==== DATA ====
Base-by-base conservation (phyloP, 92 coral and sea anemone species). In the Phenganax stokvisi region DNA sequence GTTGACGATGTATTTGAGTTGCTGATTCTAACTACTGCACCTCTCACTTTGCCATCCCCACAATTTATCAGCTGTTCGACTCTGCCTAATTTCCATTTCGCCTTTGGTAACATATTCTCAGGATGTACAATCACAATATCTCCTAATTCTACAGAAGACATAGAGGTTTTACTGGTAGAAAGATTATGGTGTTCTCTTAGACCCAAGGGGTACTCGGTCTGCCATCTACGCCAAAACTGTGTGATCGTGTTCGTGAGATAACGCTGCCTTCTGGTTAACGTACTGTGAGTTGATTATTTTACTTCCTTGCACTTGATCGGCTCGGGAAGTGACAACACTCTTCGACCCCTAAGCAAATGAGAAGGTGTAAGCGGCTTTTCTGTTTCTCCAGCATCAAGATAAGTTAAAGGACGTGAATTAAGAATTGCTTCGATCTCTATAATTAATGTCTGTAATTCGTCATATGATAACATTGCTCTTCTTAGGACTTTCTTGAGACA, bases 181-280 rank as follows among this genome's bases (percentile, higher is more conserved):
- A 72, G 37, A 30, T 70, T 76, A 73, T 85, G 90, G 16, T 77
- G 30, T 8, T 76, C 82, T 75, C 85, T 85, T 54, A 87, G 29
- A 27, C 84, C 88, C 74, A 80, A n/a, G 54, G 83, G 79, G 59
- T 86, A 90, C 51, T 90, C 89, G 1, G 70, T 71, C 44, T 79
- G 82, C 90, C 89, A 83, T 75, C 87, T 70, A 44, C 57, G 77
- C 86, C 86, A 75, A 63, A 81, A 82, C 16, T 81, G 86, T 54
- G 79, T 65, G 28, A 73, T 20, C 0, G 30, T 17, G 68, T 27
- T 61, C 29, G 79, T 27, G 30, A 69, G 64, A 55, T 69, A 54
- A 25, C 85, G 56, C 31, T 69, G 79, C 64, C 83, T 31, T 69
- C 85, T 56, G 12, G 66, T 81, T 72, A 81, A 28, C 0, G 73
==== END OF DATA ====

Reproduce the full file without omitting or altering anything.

Base-by-base conservation (phyloP, 92 coral and sea anemone species). In the Phenganax stokvisi region DNA sequence GTTGACGATGTATTTGAGTTGCTGATTCTAACTACTGCACCTCTCACTTTGCCATCCCCACAATTTATCAGCTGTTCGACTCTGCCTAATTTCCATTTCGCCTTTGGTAACATATTCTCAGGATGTACAATCACAATATCTCCTAATTCTACAGAAGACATAGAGGTTTTACTGGTAGAAAGATTATGGTGTTCTCTTAGACCCAAGGGGTACTCGGTCTGCCATCTACGCCAAAACTGTGTGATCGTGTTCGTGAGATAACGCTGCCTTCTGGTTAACGTACTGTGAGTTGATTATTTTACTTCCTTGCACTTGATCGGCTCGGGAAGTGACAACACTCTTCGACCCCTAAGCAAATGAGAAGGTGTAAGCGGCTTTTCTGTTTCTCCAGCATCAAGATAAGTTAAAGGACGTGAATTAAGAATTGCTTCGATCTCTATAATTAATGTCTGTAATTCGTCATATGATAACATTGCTCTTCTTAGGACTTTCTTGAGACA, bases 181-280 rank as follows among this genome's bases (percentile, higher is more conserved):
- A 72, G 37, A 30, T 70, T 76, A 73, T 85, G 90, G 16, T 77
- G 30, T 8, T 76, C 82, T 75, C 85, T 85, T 54, A 87, G 29
- A 27, C 84, C 88, C 74, A 80, A n/a, G 54, G 83, G 79, G 59
- T 86, A 90, C 51, T 90, C 89, G 1, G 70, T 71, C 44, T 79
- G 82, C 90, C 89, A 83, T 75, C 87, T 70, A 44, C 57, G 77
- C 86, C 86, A 75, A 63, A 81, A 82, C 16, T 81, G 86, T 54
- G 79, T 65, G 28, A 73, T 20, C 0, G 30, T 17, G 68, T 27
- T 61, C 29, G 79, T 27, G 30, A 69, G 64, A 55, T 69, A 54
- A 25, C 85, G 56, C 31, T 69, G 79, C 64, C 83, T 31, T 69
- C 85, T 56, G 12, G 66, T 81, T 72, A 81, A 28, C 0, G 73